City officials have confirmed they will investigate a complaint alleging that dozens of Brooklyn yeshivas are violating state law by giving their students a subpar education in English, math and other secular subjects.

Fifty-two yeshiva parents, graduates and former teachers signed a letter, sent on Monday to education officials, alleging that there are 39 yeshivas where boys over the age of 13 get no secular education at all. Boys aged 7 through 13 get an average of only 90 minutes of English and math instruction per day, and none at all on Fridays. Other secular subjects, such as science and history are not taught, the letter says.

Citing New York State Education Department guidelines requiring that private schools provide an education “substantially equivalent” to that of public schools, the letter asks the seven superintendents overseeing those schools to investigate the secular instruction at 38 schools in Brooklyn and one in Queens, and help any schools they find lacking to improve their English and math instruction.

Asked whether the complaint would trigger an investigation, Harry Hartfield, a Department of Education spokesman, said via email: “We take seriously our responsibility to ensure that all students in New York receive an appropriate education, and we will investigate all allegations that are brought to our attention.”

One week after the letter was released, when asked whether Mayor Bill De Blasio wanted to comment, spokesman Wiley Norvell said via email: "The city takes its responsibility to address any complaint very seriously. Everyone is held to the same standard, and there is zero tolerance for the kind of educational failure alleged.”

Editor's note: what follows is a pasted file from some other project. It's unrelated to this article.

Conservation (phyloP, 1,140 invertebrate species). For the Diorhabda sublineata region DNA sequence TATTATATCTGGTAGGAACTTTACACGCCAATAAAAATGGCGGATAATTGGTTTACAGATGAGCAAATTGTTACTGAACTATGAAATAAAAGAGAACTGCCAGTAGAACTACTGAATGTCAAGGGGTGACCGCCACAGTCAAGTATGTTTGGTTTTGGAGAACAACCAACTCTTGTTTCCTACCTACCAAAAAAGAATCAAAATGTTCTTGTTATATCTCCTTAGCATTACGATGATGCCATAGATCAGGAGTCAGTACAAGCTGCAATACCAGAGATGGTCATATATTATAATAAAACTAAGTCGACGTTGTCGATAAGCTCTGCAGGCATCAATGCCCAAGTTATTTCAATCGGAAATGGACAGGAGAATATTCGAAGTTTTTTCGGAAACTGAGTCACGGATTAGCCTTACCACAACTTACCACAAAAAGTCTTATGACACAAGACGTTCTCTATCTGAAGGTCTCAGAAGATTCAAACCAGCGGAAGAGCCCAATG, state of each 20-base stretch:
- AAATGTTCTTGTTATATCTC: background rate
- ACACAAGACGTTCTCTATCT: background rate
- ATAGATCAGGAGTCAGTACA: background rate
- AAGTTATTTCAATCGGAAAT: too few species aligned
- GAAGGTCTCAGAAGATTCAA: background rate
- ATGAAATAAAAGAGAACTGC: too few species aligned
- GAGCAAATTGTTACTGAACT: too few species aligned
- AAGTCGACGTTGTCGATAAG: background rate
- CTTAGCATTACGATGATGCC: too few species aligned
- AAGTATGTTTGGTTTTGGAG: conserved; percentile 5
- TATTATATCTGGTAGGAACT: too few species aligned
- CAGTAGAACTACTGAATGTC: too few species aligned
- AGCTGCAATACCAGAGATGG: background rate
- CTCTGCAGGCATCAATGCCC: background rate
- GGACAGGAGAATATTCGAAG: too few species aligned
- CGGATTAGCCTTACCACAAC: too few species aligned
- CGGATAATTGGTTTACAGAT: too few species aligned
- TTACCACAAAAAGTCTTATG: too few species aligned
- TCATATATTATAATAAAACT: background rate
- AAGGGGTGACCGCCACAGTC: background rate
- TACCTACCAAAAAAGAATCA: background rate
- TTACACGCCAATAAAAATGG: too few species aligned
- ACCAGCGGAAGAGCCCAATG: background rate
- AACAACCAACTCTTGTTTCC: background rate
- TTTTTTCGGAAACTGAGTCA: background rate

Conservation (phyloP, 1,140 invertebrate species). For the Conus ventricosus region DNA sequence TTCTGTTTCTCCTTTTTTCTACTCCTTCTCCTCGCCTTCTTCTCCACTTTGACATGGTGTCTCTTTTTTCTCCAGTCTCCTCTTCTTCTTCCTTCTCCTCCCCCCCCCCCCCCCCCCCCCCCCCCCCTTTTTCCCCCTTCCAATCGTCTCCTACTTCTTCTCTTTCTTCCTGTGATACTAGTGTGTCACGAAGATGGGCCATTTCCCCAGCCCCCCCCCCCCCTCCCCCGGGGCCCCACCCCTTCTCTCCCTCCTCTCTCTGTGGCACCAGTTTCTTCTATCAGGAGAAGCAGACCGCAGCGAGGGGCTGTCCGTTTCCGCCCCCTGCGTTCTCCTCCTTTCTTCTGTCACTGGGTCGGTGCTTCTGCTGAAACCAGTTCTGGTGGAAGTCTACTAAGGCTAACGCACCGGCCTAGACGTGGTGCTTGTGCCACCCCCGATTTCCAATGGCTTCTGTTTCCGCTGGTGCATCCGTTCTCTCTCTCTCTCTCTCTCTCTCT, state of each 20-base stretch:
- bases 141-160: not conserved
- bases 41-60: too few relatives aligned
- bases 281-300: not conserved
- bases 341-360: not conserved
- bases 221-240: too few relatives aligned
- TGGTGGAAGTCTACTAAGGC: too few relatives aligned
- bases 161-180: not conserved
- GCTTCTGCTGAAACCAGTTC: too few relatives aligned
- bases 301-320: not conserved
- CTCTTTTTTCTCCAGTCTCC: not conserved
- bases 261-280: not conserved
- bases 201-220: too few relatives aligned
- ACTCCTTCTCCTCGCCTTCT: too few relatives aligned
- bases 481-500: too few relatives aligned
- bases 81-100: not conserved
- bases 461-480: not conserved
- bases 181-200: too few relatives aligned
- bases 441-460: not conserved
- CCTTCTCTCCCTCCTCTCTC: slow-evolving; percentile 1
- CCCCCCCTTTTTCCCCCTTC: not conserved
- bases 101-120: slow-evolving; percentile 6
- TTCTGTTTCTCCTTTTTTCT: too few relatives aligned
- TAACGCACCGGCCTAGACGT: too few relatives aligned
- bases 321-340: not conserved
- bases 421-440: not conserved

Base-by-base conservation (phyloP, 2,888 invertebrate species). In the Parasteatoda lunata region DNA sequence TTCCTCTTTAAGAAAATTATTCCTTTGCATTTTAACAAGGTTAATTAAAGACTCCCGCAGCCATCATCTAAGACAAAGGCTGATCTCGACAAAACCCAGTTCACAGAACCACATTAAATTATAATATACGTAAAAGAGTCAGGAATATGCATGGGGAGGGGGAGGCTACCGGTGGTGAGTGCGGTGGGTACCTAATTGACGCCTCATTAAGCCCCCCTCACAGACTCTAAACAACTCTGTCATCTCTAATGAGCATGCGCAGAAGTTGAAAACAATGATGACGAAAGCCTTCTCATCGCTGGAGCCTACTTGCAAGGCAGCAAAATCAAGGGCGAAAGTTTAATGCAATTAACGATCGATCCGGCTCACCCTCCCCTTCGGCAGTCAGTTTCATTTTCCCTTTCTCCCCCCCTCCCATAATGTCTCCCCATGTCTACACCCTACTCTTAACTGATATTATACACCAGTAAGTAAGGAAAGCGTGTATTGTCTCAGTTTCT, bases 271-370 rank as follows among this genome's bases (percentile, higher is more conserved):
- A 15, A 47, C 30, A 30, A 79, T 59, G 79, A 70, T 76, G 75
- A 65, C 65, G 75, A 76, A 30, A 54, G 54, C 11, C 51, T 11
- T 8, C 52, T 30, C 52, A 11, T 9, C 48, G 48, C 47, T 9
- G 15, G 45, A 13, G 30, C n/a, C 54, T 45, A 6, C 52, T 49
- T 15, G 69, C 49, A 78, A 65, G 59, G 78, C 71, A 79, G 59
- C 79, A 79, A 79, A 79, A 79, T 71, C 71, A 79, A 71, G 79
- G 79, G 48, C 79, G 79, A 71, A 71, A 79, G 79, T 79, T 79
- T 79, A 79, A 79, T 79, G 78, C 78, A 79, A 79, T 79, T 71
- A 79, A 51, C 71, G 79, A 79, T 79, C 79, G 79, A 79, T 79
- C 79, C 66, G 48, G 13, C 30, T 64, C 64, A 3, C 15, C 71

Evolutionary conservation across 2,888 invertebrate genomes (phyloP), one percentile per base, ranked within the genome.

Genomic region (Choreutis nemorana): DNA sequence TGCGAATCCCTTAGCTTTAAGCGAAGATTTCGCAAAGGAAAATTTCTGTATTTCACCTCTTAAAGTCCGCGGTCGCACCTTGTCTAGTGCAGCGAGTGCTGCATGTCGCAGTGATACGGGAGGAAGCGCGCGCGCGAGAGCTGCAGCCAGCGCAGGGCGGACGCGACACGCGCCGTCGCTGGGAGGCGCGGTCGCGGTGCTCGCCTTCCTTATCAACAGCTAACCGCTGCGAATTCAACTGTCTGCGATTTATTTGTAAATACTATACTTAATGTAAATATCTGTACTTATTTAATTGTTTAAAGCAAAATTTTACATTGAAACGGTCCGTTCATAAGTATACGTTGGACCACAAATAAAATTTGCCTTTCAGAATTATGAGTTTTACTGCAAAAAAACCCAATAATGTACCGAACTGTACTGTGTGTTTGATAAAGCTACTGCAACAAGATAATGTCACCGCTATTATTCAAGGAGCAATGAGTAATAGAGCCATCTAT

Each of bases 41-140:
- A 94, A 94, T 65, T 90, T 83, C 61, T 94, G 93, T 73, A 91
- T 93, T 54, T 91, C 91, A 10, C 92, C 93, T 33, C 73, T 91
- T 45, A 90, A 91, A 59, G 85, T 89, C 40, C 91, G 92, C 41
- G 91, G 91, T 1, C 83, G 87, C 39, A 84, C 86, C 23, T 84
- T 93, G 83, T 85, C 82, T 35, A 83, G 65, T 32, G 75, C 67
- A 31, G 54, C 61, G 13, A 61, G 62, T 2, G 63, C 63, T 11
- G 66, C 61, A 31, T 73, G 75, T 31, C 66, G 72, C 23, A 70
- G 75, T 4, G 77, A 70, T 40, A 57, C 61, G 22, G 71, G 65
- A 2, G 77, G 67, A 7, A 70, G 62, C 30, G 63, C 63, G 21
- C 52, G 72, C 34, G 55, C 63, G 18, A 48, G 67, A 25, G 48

The signatures were collected by Yaffed (Young Advocates for Fair Education), a 3-year-old nonprofit advocating for a beefed up secular curriculum at chasidic yeshivas.

Yaffed founder Naftuli Moster, who attended a chasidic yeshiva in Borough Park, said the response was “nice to hear” but said he would like the Department of Education to outline what steps it plans to take to investigate and how it would help improve secular education at any schools that need it.

“Otherwise it’s just another empty promise,” he said.

Still, the promise to investigate is more of a response then Yaffed has yet received in the three years it has been asking officials to investigate yeshiva education.

In December, Yaffed’s lawyer, civil rights attorney Norman Siegel, sent a letter to city and state officials complaining about the lack of the quality secular education and asking for a meeting. However, that letter did not have the 52 signatures and did not specify specific schools. Officials did not respond directly to Yaffed but the New York City Department of Education (DOE) told media outlets it was unable to investigate without complaints about specific schools. In February, Moster sent city and state officials a list of 27 yeshivas but got no response.

Siegel, who was executive director of the New York Civil Liberties Union from 1985 through 2001, said this is the first time in his career he hasn’t received “a single response” to requests to meet with public officials.